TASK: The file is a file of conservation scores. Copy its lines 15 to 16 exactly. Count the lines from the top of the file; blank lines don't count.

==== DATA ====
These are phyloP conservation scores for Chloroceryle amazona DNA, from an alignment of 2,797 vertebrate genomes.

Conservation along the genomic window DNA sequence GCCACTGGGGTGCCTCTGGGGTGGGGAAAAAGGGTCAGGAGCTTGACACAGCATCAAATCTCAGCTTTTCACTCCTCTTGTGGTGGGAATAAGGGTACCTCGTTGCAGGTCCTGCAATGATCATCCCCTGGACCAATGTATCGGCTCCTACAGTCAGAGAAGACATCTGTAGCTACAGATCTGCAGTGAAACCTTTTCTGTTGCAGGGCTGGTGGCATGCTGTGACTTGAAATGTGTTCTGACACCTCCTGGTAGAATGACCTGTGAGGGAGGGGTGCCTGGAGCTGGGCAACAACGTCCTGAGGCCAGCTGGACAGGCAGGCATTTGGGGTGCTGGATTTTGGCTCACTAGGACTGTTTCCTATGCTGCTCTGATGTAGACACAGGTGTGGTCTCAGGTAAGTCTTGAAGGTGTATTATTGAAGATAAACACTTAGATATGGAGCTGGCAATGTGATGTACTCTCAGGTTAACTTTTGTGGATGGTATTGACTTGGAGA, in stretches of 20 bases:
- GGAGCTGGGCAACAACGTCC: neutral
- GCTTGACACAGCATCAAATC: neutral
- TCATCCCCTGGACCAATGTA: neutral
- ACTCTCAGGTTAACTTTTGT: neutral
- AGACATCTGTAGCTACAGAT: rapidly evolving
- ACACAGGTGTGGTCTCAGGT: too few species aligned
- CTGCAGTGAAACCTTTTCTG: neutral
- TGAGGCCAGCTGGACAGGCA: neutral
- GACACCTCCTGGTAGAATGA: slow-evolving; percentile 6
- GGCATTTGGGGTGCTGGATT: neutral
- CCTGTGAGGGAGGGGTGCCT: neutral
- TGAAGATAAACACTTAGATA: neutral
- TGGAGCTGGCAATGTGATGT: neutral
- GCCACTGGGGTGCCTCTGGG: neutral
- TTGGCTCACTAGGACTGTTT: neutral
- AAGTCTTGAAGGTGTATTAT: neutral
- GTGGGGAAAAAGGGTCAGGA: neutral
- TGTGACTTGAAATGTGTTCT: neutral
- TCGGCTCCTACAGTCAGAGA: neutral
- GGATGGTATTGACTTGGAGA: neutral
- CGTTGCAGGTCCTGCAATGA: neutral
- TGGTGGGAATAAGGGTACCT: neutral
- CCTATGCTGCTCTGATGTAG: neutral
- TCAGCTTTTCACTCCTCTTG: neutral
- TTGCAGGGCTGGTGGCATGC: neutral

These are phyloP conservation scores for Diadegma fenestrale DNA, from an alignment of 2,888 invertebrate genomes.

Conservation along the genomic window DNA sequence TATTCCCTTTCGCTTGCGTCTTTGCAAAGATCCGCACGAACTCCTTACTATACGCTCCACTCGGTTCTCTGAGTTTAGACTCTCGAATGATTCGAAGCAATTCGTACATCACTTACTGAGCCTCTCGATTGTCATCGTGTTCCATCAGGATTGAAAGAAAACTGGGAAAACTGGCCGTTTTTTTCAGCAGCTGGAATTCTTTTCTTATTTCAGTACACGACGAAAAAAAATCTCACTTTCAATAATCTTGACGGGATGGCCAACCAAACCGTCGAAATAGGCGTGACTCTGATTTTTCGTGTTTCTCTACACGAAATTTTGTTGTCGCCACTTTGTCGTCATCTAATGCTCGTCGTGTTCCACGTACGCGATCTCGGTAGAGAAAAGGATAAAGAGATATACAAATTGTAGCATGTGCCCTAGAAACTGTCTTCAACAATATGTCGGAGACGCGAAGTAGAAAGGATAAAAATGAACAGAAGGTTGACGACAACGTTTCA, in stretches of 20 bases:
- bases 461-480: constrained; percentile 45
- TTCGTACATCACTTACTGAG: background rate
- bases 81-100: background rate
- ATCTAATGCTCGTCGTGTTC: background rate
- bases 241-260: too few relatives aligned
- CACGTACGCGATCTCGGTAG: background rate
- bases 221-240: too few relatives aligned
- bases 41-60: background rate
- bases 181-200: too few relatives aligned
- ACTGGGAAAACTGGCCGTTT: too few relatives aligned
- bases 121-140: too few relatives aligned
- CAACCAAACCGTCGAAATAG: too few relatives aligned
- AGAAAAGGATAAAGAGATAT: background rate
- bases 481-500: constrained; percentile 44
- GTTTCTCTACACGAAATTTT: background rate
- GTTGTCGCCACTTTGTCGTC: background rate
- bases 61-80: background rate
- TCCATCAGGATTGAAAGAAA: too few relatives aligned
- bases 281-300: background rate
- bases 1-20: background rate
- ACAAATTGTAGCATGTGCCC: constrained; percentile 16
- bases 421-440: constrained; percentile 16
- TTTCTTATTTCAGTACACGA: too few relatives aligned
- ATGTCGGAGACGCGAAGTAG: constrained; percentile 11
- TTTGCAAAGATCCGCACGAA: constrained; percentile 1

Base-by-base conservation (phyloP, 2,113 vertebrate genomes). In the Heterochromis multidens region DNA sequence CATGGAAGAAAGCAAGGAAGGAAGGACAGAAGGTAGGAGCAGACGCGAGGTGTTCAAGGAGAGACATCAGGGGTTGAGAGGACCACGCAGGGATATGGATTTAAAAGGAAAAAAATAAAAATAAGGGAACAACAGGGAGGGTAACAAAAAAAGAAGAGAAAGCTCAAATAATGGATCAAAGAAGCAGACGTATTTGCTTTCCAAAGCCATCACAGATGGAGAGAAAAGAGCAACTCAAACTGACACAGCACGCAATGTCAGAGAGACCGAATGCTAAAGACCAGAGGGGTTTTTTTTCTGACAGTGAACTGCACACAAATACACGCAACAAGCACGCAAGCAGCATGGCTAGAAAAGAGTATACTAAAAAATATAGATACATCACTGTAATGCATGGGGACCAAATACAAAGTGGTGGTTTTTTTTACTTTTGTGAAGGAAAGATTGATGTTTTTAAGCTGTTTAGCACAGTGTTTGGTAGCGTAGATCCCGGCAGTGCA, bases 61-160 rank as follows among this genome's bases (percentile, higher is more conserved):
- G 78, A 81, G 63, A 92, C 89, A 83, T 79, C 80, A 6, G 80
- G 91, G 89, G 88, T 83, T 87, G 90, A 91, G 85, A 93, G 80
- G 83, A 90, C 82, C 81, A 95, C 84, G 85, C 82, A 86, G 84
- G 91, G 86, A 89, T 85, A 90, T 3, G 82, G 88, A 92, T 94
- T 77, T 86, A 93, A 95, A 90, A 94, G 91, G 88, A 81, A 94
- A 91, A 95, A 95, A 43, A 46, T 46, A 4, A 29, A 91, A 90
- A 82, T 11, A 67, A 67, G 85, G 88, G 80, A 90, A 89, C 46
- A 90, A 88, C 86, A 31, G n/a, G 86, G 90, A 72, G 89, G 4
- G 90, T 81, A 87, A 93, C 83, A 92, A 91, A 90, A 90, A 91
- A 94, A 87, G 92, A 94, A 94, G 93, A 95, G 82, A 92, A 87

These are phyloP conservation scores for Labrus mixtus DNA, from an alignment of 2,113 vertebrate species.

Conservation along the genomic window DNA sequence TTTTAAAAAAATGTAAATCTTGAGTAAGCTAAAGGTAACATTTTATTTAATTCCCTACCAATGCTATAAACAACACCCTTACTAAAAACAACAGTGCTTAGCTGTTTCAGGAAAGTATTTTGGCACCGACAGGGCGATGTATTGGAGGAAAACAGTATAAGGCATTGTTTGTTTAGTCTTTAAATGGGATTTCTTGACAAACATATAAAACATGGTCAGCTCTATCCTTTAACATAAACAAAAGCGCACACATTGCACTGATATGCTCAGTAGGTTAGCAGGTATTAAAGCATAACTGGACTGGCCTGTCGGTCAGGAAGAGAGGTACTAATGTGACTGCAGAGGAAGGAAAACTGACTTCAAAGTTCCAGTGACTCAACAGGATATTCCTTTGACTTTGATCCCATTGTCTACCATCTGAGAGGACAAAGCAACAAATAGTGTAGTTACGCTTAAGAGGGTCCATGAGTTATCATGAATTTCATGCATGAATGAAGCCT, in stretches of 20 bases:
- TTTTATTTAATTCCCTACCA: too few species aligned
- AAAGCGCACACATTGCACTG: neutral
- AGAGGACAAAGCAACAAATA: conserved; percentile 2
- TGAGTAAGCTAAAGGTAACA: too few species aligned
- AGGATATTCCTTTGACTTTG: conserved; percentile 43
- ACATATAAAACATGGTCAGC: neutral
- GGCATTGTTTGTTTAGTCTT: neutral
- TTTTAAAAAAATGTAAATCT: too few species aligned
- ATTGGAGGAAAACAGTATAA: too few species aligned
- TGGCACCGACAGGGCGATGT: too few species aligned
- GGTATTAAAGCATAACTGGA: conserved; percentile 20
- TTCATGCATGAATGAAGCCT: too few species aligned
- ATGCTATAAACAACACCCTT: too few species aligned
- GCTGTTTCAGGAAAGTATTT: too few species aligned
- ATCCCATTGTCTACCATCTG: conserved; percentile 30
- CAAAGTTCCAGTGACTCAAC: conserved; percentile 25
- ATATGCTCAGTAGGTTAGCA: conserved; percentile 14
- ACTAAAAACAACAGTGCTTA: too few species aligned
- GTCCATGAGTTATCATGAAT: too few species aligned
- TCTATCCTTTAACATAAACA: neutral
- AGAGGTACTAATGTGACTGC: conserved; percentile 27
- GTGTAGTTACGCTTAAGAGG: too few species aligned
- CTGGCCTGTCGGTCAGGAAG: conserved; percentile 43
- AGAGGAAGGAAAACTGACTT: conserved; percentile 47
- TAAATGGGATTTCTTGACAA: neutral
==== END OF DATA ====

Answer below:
- TGGAGCTGGCAATGTGATGT: neutral
- GCCACTGGGGTGCCTCTGGG: neutral